HL Deb 18 May 1993 vol 545 cc1732-3

7.45 p.m.

Read a third time.

Baroness Carnegy of Lour

My Lords, I beg to move that the Bill do now pass.

It was clear on Second Reading that noble Lords who spoke from the Benches opposite and my noble and learned friend Lord Fraser of Carmyllie, who spoke on behalf of the Government, all approved of the Bill's purpose to raise the maximum fine for cruelty to tame and captive animals in Scotland. The Bill brings the maximum fine to Level 5 which is currently set at £5,000. The Bill has continued on its way through your Lordships' House without controversy, and it is unamended.

I must express my gratitude to the noble Lord, Lord Carmichael and to my noble neighbour the noble Lord, Lord Mackie of Benshie, for their interest in and support for the Bill. I should like to reiterate the appreciation expressed by my honourable friend Mr. Bill Walker in another place for the work put into the Bill by the Scottish Society for the Prevention of Cruelty to Animals.

Finally, I thank my noble and learned friend the Minister and his officials in the Scottish Office for their helpful advice and support. I believe that the Bill will be welcomed in Scotland. I hope that your Lordships will pass the Bill this evening. I beg to move.

Moved, that the Bill do now pass.—(Baroness Carnegy of Lour.)

Lord Carmichael of Kelvingrove

My Lords, the House will be grateful to the noble Baroness for having brought forward the Bill. As she said, the people of Scotland will be glad that she has done so. The fact that there has been no opposition to the Bill shows how appropriate it was to raise it at this time. I can assure her that this side of the House wishes the Bill God's speed with the hope that it will soon become part of the statute book. I thank the noble Baroness for giving us the opportunity to agree with her proposals.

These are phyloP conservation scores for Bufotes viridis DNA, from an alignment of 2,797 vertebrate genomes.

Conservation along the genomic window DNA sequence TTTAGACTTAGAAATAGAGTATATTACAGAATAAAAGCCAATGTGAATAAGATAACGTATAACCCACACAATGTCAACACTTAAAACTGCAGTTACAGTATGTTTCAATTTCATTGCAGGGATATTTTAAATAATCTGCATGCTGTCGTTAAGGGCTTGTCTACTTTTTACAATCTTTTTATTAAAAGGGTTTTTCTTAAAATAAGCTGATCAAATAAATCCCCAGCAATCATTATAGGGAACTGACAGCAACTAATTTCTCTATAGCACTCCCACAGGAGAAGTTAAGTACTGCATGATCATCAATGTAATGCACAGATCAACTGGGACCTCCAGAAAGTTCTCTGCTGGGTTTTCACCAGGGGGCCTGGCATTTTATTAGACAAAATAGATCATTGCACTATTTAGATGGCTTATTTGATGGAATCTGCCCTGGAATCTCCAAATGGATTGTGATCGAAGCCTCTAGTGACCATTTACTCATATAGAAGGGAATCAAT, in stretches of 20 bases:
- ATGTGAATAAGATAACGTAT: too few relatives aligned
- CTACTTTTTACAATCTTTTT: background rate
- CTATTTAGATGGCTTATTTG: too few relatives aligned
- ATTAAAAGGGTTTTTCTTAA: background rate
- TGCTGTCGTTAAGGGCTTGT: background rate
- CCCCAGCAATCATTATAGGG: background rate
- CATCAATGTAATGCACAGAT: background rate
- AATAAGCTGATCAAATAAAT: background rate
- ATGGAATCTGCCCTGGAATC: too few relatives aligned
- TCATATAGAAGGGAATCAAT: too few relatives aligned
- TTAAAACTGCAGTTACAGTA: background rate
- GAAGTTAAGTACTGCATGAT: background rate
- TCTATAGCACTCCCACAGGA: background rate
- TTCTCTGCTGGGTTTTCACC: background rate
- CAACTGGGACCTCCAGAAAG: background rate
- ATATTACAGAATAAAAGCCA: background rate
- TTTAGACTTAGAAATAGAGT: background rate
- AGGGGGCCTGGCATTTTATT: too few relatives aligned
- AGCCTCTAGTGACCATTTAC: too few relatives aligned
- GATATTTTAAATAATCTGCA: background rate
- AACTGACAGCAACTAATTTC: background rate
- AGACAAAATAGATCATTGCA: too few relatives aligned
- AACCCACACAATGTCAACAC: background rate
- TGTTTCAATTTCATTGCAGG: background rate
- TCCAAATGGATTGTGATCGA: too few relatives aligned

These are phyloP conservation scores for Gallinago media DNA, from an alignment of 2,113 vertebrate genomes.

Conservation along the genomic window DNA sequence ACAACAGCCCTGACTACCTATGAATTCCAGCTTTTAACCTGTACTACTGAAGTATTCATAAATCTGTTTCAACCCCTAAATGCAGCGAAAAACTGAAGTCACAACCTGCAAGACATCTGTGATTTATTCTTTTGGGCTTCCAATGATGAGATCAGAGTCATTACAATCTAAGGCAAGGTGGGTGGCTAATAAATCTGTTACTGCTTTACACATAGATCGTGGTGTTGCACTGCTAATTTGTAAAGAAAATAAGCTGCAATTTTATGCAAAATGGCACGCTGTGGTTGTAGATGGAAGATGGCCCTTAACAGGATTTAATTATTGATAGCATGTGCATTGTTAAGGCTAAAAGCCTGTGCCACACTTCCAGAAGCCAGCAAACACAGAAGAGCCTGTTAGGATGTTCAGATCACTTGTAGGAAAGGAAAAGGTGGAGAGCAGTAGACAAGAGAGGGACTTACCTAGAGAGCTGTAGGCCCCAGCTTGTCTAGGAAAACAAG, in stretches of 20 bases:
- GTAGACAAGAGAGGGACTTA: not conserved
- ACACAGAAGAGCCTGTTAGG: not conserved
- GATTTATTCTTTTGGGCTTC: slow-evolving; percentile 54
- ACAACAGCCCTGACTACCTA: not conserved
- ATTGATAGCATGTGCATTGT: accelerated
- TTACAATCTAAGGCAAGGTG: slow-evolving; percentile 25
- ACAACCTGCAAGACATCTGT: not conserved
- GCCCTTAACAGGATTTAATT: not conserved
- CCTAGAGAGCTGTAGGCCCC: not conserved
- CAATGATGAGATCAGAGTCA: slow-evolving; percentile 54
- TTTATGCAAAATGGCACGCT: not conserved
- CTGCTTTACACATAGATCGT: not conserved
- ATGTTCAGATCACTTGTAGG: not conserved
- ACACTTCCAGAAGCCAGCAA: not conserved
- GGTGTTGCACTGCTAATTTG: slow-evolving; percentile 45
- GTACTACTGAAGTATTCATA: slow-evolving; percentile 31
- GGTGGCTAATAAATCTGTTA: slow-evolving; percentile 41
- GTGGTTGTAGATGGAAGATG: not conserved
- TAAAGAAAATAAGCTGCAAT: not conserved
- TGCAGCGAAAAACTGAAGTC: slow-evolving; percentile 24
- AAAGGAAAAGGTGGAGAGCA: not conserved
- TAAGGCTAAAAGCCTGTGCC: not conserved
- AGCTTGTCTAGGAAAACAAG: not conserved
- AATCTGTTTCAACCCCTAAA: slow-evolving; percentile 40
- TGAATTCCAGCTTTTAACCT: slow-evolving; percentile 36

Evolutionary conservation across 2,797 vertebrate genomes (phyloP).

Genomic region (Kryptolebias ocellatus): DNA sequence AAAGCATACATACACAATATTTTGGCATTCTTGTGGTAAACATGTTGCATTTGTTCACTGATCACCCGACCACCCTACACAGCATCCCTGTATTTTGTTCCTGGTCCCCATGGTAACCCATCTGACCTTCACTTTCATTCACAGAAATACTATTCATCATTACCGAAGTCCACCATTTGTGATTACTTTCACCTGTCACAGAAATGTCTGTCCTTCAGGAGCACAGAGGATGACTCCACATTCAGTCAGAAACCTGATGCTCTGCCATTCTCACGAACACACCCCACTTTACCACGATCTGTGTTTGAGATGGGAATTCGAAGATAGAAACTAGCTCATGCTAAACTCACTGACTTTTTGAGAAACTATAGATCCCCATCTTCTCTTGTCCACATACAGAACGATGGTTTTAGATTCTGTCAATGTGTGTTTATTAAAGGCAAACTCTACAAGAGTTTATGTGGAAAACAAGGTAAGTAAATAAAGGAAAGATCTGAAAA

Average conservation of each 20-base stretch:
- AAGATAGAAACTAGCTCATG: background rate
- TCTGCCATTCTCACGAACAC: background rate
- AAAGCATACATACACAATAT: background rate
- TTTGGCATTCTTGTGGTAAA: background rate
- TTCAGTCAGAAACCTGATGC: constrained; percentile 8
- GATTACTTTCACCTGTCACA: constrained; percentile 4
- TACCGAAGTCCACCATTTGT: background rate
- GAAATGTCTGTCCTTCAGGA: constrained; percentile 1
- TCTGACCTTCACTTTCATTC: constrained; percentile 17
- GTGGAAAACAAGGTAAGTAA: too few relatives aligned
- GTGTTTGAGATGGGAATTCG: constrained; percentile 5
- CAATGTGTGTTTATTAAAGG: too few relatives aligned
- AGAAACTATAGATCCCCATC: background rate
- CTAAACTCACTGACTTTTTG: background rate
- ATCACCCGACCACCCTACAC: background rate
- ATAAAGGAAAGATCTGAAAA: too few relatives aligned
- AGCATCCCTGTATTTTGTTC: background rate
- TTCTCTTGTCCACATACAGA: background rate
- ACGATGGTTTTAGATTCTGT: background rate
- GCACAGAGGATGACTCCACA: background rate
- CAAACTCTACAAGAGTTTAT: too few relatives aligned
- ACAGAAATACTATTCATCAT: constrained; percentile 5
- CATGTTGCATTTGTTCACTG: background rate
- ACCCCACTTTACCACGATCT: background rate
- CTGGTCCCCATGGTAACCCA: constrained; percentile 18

Lord Fraser of Carmyllie

My Lords, on behalf of the Government, I, too, should like to thank my noble friend Lady Carnegy for steering the Bill through your Lordships' House. I congratulate her on the efficient and conscientious manner in which she has done so. At the same time, I acknowledge with thanks the contributions made by the noble Lords, Lord Carmichael and Lord Mackie of Benshie, in their support of the Bill and in allowing it, as it appears to be doing now, to move smoothly towards the statute book.

As my noble friend said, it is also right to acknowledge the role played by the Scottish Society for the Prevention of Cruelty to Animals in advocating this measure. Once enacted, the provisions of the Bill will enable the courts to impose rather more appropriate sentences. I believe that the Bill will send a signal to the courts of the serious view taken by Parliament of such offences. Like my noble friend, I commend the Bill to the House.

Lord Carmichael of Kelvingrove

My Lords, perhaps I may speak again, and say that this is the first opportunity we have had to congratulate the noble and learned Lord on his recently announced appointment to be the Scottish representative in Europe. We wish him well in that role, but I hope that it will not deprive us of his abilities and judgment. We wish him the felicitations of the House and hope that he will be able to devote his time in future in even measure to both sides of the English Channel. I congratulate him. There could be no better choice for the job than the noble and learned Lord.

Lord Fraser of Carmyllie

My Lords, I respond briefly: I am grateful to the noble Lord for what he had to say. My responsibilities will be essentially those of the co-ordination of matters relating to Europe as they affect Scotland. However, I say with some relief that once a certain Bill arrives at the House, I do not expect that my contribution to it will be in any way extended.

On Question, Bill passed.